An Australian man has been charged with murdering two women following the nation’s longest police investigation.
The mystery of the alleged murders, dubbed the Claremont case, has captivated Australia for almost 20 years.
Police in Western Australia announced they had made a “significant breakthrough” on Friday.
The 48-year-old man was charged with killing Perth women Jane Rimmer and Ciara Glennon in 1996 and 1997.
He was also charged with earlier attacking two teenage women.
Police said the 1996 disappearance of a third woman in Claremont, Sarah Spiers, remained an ongoing investigation.
Ms Rimmer, 23, disappeared from the upmarket Perth suburb after a night out with friends on 9 June, 1996. Her body was discovered two months later in bushland about 45km (30 miles) south of Claremont.
Ms Glennon, 27, went missing on 14 March, 1997, also after a night out. She was found dead three weeks later near Eglington, about 50km away, in the city’s north.
The body of Ms Spiers, 18, has never been found. She was last seen outside a Claremont nightclub on 27 January, 1996, after celebrating Australia Day with friends.
Despite a dedicated police taskforce and 10 independent reviews by crime experts, the disappearances have frustrated police for two decades.
Investigators have followed thousands of leads and offered a A$250,000 (£147,000; $180,000) reward. An earlier suspect, later cleared of any wrongdoing, was for a time under constant surveillance.
Western Australia Police commissioner Karl O’Callaghan said the 48-year-old man was arrested at home in the Perth suburb of Kewdale on Thursday.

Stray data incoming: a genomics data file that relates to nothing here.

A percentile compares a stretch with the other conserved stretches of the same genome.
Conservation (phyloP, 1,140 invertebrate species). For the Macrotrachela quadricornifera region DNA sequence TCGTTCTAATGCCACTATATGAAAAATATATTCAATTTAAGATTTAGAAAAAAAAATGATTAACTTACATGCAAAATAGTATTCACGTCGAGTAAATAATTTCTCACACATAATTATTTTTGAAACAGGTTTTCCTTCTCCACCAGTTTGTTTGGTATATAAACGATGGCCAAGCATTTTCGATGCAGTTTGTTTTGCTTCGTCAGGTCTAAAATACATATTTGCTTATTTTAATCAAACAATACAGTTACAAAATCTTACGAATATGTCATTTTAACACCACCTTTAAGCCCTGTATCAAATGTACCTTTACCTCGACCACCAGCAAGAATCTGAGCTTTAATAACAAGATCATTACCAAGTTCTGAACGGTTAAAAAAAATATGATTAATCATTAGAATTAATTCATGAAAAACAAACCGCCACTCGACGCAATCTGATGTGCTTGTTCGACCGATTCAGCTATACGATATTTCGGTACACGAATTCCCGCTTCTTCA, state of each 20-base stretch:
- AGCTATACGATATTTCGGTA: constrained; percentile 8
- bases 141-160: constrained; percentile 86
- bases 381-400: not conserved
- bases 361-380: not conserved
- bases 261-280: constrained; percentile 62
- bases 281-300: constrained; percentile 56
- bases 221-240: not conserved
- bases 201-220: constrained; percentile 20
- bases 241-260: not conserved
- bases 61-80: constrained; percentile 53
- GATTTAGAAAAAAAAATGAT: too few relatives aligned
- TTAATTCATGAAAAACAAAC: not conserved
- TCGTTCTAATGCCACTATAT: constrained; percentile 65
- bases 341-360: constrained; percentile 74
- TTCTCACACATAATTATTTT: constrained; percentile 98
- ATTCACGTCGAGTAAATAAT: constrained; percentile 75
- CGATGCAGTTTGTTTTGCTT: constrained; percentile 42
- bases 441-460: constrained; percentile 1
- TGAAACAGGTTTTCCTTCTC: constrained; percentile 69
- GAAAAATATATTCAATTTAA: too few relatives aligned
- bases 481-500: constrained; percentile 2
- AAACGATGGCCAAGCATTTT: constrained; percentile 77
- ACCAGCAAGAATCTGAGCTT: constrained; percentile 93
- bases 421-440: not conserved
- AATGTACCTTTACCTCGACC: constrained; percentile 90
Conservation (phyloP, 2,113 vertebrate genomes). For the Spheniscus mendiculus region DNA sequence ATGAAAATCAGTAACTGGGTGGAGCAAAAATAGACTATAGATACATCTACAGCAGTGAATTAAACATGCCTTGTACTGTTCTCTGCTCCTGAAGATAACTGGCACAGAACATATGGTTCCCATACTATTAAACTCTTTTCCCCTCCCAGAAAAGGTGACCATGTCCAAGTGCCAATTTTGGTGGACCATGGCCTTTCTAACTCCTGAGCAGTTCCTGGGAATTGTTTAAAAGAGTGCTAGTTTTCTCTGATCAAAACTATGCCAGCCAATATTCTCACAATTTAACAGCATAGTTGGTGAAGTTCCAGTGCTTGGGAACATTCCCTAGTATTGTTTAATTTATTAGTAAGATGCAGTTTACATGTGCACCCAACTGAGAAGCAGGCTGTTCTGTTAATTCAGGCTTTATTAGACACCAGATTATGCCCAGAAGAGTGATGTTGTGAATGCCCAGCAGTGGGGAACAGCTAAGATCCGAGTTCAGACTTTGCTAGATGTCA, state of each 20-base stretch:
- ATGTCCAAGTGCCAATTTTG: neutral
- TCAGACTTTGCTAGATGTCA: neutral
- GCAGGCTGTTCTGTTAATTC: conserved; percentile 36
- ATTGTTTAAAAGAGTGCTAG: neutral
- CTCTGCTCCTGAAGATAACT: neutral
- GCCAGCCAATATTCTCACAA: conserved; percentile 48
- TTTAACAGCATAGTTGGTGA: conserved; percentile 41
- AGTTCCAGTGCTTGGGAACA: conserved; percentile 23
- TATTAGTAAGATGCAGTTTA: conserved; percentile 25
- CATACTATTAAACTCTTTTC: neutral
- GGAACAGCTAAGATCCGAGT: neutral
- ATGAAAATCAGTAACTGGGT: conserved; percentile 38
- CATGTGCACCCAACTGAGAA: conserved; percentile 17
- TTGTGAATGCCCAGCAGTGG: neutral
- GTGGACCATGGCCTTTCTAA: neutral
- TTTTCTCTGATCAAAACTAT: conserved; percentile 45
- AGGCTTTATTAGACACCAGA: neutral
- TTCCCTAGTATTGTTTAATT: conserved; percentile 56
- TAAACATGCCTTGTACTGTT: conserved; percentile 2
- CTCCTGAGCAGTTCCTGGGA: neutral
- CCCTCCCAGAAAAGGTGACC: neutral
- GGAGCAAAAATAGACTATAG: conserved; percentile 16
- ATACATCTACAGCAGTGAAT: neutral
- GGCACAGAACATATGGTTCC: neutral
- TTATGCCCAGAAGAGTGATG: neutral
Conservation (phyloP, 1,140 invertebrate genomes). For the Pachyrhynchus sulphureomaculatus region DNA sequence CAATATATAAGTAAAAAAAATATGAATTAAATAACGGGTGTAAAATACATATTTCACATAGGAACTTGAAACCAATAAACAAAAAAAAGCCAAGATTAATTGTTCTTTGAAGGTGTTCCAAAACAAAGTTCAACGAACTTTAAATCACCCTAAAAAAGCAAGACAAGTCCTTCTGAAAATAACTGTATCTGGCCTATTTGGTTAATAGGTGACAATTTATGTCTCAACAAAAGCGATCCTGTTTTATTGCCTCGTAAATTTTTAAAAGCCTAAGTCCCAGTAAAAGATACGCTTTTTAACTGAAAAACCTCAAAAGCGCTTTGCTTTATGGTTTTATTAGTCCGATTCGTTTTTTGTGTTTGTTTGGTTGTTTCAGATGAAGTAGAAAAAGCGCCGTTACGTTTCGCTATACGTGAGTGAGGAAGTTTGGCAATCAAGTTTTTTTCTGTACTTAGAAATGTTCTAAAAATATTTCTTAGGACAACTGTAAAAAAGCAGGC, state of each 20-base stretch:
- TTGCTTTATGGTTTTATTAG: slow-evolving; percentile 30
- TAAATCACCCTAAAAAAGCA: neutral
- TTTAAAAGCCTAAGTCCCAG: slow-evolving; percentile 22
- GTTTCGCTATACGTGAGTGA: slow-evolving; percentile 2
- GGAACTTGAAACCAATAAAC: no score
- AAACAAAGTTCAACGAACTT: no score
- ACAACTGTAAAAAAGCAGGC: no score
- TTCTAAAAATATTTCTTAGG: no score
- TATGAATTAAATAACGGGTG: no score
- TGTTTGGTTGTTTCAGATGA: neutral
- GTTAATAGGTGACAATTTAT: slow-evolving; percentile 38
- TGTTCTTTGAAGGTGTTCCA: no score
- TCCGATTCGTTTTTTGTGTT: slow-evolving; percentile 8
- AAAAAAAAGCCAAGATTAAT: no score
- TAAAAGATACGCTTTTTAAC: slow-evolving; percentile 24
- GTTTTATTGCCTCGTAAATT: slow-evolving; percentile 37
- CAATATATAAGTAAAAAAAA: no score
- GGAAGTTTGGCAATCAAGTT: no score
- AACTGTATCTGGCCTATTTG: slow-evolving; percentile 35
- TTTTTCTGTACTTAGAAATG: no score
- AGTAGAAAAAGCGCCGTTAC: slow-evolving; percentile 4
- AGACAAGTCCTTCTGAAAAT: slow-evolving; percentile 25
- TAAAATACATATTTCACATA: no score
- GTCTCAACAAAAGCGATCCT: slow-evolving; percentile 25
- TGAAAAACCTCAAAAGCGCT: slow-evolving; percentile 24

He was charged with two counts of murder over the deaths of Ms Rimmer and Ms Glennon.
The man was also charged with sexually assaulting a 17-year-old girl he allegedly abducted from Claremont in 1995. He was further accused of indecently assaulting an 18-year-old woman in 1988 after breaking into her home as she slept.
“Police will allege that he acted alone,” Mr O’Callaghan said on Friday.
He said the investigation into the suspected murder of Ms Spiers would continue, as would “inquiries into other matters”.
“So there is still much work to be done,” he said.
“But this has already been the biggest and most complex police investigation in WA history. Hundreds of police officers have worked on this case of the last 20 years.”
Acknowledging the case had “shocked” Western Australia, Mr O’Callaghan urged the public to exercise restraint on social media while the charges were before court.